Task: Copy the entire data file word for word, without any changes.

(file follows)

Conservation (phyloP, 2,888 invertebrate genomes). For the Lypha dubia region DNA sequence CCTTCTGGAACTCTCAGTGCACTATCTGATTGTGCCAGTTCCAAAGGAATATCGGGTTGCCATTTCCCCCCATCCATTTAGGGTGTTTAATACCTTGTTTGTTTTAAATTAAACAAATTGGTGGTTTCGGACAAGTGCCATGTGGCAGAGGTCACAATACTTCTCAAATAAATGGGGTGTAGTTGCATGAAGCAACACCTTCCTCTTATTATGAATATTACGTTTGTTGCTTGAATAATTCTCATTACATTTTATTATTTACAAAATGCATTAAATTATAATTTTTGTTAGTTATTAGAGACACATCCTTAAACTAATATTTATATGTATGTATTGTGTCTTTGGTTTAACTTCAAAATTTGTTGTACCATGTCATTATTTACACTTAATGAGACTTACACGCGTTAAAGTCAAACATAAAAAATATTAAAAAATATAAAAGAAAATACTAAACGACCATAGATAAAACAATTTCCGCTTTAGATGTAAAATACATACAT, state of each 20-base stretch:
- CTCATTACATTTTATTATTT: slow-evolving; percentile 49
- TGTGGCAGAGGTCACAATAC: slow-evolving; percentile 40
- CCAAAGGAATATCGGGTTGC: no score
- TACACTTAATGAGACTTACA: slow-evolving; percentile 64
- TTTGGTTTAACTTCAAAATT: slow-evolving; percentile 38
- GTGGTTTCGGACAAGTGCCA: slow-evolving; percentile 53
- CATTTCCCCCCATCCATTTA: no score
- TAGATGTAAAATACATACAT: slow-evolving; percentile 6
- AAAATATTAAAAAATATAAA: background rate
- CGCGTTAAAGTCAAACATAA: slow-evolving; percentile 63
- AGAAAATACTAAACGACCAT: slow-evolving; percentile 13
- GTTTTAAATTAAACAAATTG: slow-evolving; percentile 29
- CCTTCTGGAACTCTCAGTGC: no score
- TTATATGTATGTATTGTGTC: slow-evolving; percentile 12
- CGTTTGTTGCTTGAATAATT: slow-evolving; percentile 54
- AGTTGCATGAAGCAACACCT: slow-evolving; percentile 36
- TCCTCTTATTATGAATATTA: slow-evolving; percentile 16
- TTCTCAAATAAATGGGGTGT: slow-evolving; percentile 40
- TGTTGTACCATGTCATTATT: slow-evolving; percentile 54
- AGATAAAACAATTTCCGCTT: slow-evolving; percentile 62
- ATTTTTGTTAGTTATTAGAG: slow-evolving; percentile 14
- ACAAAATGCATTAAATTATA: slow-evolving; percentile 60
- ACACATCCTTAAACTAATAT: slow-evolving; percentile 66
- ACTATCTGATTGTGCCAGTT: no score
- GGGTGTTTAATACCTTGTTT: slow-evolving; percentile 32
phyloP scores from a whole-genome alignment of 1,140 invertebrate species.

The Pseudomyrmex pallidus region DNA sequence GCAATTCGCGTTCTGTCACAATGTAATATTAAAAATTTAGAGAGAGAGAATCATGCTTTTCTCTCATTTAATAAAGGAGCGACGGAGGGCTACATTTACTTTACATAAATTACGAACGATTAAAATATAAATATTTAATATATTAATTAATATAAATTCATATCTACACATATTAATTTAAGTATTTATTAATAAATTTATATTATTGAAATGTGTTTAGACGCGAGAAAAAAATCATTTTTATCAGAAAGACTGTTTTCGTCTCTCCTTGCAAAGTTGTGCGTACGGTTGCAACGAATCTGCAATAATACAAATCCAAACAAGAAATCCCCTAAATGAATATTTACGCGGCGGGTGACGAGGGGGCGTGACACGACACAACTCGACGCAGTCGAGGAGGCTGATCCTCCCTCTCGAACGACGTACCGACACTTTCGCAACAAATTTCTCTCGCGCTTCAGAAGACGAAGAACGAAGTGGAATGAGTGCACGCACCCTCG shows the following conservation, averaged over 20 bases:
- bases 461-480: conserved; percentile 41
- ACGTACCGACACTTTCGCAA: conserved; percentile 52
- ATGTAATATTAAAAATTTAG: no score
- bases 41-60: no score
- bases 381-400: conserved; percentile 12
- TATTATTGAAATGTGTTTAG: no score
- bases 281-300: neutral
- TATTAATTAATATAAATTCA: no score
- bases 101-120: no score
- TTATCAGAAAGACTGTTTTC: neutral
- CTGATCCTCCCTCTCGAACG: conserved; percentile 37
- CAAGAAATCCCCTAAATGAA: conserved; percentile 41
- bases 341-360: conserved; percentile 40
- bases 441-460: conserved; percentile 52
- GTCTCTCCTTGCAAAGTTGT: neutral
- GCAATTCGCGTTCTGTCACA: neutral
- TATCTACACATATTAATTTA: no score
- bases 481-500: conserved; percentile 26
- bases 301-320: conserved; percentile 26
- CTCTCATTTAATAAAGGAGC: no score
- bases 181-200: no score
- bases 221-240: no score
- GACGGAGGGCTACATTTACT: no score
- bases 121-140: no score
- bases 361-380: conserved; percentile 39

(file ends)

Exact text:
Conservation (phyloP, 2,888 invertebrate genomes). For the Lypha dubia region DNA sequence CCTTCTGGAACTCTCAGTGCACTATCTGATTGTGCCAGTTCCAAAGGAATATCGGGTTGCCATTTCCCCCCATCCATTTAGGGTGTTTAATACCTTGTTTGTTTTAAATTAAACAAATTGGTGGTTTCGGACAAGTGCCATGTGGCAGAGGTCACAATACTTCTCAAATAAATGGGGTGTAGTTGCATGAAGCAACACCTTCCTCTTATTATGAATATTACGTTTGTTGCTTGAATAATTCTCATTACATTTTATTATTTACAAAATGCATTAAATTATAATTTTTGTTAGTTATTAGAGACACATCCTTAAACTAATATTTATATGTATGTATTGTGTCTTTGGTTTAACTTCAAAATTTGTTGTACCATGTCATTATTTACACTTAATGAGACTTACACGCGTTAAAGTCAAACATAAAAAATATTAAAAAATATAAAAGAAAATACTAAACGACCATAGATAAAACAATTTCCGCTTTAGATGTAAAATACATACAT, state of each 20-base stretch:
- CTCATTACATTTTATTATTT: slow-evolving; percentile 49
- TGTGGCAGAGGTCACAATAC: slow-evolving; percentile 40
- CCAAAGGAATATCGGGTTGC: no score
- TACACTTAATGAGACTTACA: slow-evolving; percentile 64
- TTTGGTTTAACTTCAAAATT: slow-evolving; percentile 38
- GTGGTTTCGGACAAGTGCCA: slow-evolving; percentile 53
- CATTTCCCCCCATCCATTTA: no score
- TAGATGTAAAATACATACAT: slow-evolving; percentile 6
- AAAATATTAAAAAATATAAA: background rate
- CGCGTTAAAGTCAAACATAA: slow-evolving; percentile 63
- AGAAAATACTAAACGACCAT: slow-evolving; percentile 13
- GTTTTAAATTAAACAAATTG: slow-evolving; percentile 29
- CCTTCTGGAACTCTCAGTGC: no score
- TTATATGTATGTATTGTGTC: slow-evolving; percentile 12
- CGTTTGTTGCTTGAATAATT: slow-evolving; percentile 54
- AGTTGCATGAAGCAACACCT: slow-evolving; percentile 36
- TCCTCTTATTATGAATATTA: slow-evolving; percentile 16
- TTCTCAAATAAATGGGGTGT: slow-evolving; percentile 40
- TGTTGTACCATGTCATTATT: slow-evolving; percentile 54
- AGATAAAACAATTTCCGCTT: slow-evolving; percentile 62
- ATTTTTGTTAGTTATTAGAG: slow-evolving; percentile 14
- ACAAAATGCATTAAATTATA: slow-evolving; percentile 60
- ACACATCCTTAAACTAATAT: slow-evolving; percentile 66
- ACTATCTGATTGTGCCAGTT: no score
- GGGTGTTTAATACCTTGTTT: slow-evolving; percentile 32
phyloP scores from a whole-genome alignment of 1,140 invertebrate species.

The Pseudomyrmex pallidus region DNA sequence GCAATTCGCGTTCTGTCACAATGTAATATTAAAAATTTAGAGAGAGAGAATCATGCTTTTCTCTCATTTAATAAAGGAGCGACGGAGGGCTACATTTACTTTACATAAATTACGAACGATTAAAATATAAATATTTAATATATTAATTAATATAAATTCATATCTACACATATTAATTTAAGTATTTATTAATAAATTTATATTATTGAAATGTGTTTAGACGCGAGAAAAAAATCATTTTTATCAGAAAGACTGTTTTCGTCTCTCCTTGCAAAGTTGTGCGTACGGTTGCAACGAATCTGCAATAATACAAATCCAAACAAGAAATCCCCTAAATGAATATTTACGCGGCGGGTGACGAGGGGGCGTGACACGACACAACTCGACGCAGTCGAGGAGGCTGATCCTCCCTCTCGAACGACGTACCGACACTTTCGCAACAAATTTCTCTCGCGCTTCAGAAGACGAAGAACGAAGTGGAATGAGTGCACGCACCCTCG shows the following conservation, averaged over 20 bases:
- bases 461-480: conserved; percentile 41
- ACGTACCGACACTTTCGCAA: conserved; percentile 52
- ATGTAATATTAAAAATTTAG: no score
- bases 41-60: no score
- bases 381-400: conserved; percentile 12
- TATTATTGAAATGTGTTTAG: no score
- bases 281-300: neutral
- TATTAATTAATATAAATTCA: no score
- bases 101-120: no score
- TTATCAGAAAGACTGTTTTC: neutral
- CTGATCCTCCCTCTCGAACG: conserved; percentile 37
- CAAGAAATCCCCTAAATGAA: conserved; percentile 41
- bases 341-360: conserved; percentile 40
- bases 441-460: conserved; percentile 52
- GTCTCTCCTTGCAAAGTTGT: neutral
- GCAATTCGCGTTCTGTCACA: neutral
- TATCTACACATATTAATTTA: no score
- bases 481-500: conserved; percentile 26
- bases 301-320: conserved; percentile 26
- CTCTCATTTAATAAAGGAGC: no score
- bases 181-200: no score
- bases 221-240: no score
- GACGGAGGGCTACATTTACT: no score
- bases 121-140: no score
- bases 361-380: conserved; percentile 39